Buy Cisco: Distinguish Between the Company and the Stock
A recent Street.com article highlighted the success of billionaire hedge fund manager David Tepper of Appaloosa Management. The article discussed how Tepper has distinguished himself as one of the most successful investors in the world; citing how his go-anywhere, deep-value strategy has yielded tremendous long-term returns.
The article also revealed that one of the stocks that Tepper has sold out of his fund among other is Cisco (NASDAQ:CSCO). Reading the article made me question why I was still holding Cisco. Because if a successful fund manager with such a prestigious track record considered Cisco unfit to hold, than what was my justification for holding it? The major debate with Cisco is the extent to which the company's problems are market issues beyond its control and how much is due to competitive share gains from rivals. Cisco continues to sit on billions in cash. The major question remains, how can wisely reinvest their capital to create more innovative ways to compete? If they can do that, those patient investors will be rewarded handsomely.
It continues to be a major challenge to not value Cisco, by any measure. The argument remains that its equipment still powers more than half the Internet. The company had to deal with poor performance results, many of which allowed the likes of F5 Networks (NASDAQ:FFIV) and Juniper (NYSE:JNPR) to catch up in the routing and switching space.
When one looks at Cisco from a fundamental perspective, they will see a company with $25 billion of net cash (cash less debt) and trades at 9 times earnings (excluding net cash). Cisco has also provided double-digit returns on capital, and it is a dominant player in the industry, which is poised to grow at a faster rate than the economy. The obvious question is, what is the market missing? I am not convinced that continuing to overlook a value power like Cisco makes the market efficient.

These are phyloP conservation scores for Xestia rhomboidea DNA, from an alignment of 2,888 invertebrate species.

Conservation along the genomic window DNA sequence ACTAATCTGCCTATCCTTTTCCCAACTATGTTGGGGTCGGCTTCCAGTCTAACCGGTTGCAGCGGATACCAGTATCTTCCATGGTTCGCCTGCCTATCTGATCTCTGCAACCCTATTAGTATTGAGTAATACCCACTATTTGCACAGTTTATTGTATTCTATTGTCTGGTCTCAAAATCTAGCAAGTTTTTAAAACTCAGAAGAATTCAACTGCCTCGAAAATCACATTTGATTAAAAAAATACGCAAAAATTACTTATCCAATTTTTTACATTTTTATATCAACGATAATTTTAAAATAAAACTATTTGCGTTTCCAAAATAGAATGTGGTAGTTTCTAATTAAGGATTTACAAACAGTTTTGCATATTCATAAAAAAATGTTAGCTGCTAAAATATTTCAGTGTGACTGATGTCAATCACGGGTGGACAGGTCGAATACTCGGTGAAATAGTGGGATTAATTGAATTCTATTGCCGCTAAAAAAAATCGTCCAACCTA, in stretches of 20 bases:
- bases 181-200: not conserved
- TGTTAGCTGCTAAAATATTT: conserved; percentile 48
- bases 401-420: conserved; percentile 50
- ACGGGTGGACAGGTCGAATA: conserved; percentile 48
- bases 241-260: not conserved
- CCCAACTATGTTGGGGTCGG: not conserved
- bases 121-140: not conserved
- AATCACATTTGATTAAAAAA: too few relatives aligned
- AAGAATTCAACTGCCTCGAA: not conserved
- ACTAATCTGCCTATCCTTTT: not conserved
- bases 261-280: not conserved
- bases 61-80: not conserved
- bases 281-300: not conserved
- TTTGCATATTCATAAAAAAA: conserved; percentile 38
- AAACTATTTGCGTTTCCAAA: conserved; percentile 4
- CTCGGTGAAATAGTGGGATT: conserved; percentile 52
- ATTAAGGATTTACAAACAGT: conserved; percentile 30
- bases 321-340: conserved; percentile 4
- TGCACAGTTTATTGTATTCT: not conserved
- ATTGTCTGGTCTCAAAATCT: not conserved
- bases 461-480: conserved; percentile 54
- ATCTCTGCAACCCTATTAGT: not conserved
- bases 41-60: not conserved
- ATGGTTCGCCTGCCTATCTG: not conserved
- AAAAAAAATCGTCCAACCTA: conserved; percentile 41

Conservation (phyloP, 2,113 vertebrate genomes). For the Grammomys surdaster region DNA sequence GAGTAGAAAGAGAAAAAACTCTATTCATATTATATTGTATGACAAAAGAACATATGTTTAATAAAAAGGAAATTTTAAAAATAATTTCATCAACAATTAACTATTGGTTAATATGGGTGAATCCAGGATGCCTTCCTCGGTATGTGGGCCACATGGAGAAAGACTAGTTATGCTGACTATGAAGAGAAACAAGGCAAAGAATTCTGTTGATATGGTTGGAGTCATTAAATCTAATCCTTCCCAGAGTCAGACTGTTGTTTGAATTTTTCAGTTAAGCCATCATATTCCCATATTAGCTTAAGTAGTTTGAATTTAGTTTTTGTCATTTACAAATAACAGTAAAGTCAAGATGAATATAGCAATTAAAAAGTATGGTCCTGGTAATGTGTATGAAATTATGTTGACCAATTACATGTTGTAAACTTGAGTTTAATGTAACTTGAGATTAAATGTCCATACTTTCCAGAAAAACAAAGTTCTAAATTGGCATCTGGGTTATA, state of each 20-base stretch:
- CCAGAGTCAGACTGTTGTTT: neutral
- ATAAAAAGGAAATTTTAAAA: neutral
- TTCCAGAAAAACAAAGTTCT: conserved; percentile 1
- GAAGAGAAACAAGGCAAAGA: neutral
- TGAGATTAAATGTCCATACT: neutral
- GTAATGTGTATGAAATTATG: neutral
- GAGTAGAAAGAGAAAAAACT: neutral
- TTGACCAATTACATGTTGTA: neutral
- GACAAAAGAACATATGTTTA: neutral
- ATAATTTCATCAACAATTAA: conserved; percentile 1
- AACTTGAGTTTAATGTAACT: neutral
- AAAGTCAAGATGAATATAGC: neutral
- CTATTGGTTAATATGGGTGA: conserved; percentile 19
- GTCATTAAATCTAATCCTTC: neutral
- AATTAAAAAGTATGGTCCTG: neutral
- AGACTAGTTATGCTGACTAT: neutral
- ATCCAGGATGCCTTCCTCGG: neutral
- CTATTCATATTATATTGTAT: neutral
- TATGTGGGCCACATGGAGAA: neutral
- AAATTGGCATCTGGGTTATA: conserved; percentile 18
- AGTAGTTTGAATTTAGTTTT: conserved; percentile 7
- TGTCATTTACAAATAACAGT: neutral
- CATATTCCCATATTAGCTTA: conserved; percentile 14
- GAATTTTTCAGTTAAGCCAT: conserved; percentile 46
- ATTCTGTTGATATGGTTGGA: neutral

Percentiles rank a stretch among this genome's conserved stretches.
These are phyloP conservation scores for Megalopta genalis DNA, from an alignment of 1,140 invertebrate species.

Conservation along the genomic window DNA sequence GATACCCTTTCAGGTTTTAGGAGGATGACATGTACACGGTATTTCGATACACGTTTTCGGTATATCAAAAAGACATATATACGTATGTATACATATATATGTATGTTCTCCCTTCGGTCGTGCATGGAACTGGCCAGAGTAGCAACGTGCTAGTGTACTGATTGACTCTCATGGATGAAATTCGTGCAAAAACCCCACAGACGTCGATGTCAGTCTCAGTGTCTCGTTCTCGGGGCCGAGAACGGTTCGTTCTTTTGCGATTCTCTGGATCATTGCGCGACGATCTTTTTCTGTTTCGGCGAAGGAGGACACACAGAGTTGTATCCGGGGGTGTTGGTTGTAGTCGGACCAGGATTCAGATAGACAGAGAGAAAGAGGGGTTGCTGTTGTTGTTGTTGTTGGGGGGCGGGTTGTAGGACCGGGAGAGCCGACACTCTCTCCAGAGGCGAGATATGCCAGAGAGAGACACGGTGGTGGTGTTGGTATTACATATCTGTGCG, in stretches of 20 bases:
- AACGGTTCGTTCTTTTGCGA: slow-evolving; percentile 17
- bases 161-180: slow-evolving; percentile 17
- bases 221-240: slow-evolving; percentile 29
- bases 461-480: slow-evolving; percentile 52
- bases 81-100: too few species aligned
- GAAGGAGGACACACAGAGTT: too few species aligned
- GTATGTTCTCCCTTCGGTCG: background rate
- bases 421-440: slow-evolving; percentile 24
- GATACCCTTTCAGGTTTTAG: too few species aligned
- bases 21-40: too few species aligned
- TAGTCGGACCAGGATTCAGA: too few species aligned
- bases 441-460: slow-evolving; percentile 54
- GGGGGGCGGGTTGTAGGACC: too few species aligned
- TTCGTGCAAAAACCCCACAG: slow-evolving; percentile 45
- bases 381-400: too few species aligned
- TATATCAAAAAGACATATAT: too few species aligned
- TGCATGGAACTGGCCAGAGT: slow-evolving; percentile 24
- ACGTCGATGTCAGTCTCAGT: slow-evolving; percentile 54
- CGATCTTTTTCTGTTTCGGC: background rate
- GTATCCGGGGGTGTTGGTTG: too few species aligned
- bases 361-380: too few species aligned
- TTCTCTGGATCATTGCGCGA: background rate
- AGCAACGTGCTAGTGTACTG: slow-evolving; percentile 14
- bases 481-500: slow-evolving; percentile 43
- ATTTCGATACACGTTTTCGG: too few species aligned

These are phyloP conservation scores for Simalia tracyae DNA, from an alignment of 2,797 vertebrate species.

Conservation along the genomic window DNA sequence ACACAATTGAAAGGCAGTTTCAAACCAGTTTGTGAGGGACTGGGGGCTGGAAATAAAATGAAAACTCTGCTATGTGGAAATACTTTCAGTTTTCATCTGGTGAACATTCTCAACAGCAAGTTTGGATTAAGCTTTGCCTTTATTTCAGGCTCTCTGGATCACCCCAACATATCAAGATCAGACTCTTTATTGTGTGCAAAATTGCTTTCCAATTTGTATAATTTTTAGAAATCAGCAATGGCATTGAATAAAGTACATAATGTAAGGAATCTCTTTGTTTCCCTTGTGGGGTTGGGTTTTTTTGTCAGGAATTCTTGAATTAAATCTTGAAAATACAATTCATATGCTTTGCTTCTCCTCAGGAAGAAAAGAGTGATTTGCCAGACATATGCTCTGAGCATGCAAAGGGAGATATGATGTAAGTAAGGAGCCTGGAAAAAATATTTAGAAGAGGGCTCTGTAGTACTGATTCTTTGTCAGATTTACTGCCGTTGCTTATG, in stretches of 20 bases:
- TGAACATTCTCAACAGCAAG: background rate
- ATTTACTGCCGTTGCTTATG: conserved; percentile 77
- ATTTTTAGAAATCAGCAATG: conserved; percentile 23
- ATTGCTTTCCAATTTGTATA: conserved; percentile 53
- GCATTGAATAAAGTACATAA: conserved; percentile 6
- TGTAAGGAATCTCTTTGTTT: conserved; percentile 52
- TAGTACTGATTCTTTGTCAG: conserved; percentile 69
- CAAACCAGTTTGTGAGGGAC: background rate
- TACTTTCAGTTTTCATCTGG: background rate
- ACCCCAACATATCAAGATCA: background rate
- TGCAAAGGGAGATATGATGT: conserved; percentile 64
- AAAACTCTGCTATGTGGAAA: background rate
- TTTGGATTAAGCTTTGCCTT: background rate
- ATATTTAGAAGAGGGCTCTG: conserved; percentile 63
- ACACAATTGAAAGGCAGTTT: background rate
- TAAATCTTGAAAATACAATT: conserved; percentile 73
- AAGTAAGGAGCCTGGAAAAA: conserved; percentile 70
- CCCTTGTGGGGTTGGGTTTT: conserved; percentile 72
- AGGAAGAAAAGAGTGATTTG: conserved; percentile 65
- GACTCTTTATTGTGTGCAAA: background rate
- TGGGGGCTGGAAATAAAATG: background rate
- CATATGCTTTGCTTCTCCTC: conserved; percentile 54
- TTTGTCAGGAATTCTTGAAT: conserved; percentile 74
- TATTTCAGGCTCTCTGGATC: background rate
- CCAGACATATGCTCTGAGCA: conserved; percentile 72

Other concerns that the market may have likely has to do with its lost confidence in Cisco ’ s management; primarily John Chambers. The market has now taken a wait-and-see approach with Cisco; one that I think is justified considering the company's recent performance and even worse the fact that the stock has not gone anywhere in almost a 10 years. Based on the recent Q3 earnings report I got the early sense that the stock may not move for another 10 years.
The company reported revenues of $10.87 billion or 5% year over year. Within the top line figure, product revenue rose almost 3%, with switching down almost 10% year-over-year, routing rising more than 7%, and new product revenue growing about 15%. Switching was up a bit less than 5%, routing was up better than 11%, and new products were up a bit below 2%. The concern has been and remains profitability as gross margin fell. To add insult to injury, guidance for Q4 was weak by most analysts' standards which resulted in a less than stellar stock performance.
There seems to be some renewed optimism in the stock over the past several days. The chart below shows that investors have seen a buying opportunity in Cisco and so far have seized the value. Now it is up to Cisco to sustain the momentum.
Cisco is no longer the untouchable champion of networking, and the company has had a pretty dodgy record of making successful acquisitions. That is not tantamount to saying that Cisco is a lost cause. Instead, management needs to get more realistic about its operating structure and its prospects; these include getting more aggressive on cost cuts and taking unrealistic forward growth guidance off the table.
The recent success of the blade servers is evidence that Cisco can still deliver. Clearly the company is able to execute in a relatively new area yet it has been tagged for its lack of execution. Credit is now more than deserved for having produced results that demonstrate Cisco's approach is taking hold and that it deserves additional time to cultivate value to shareholders.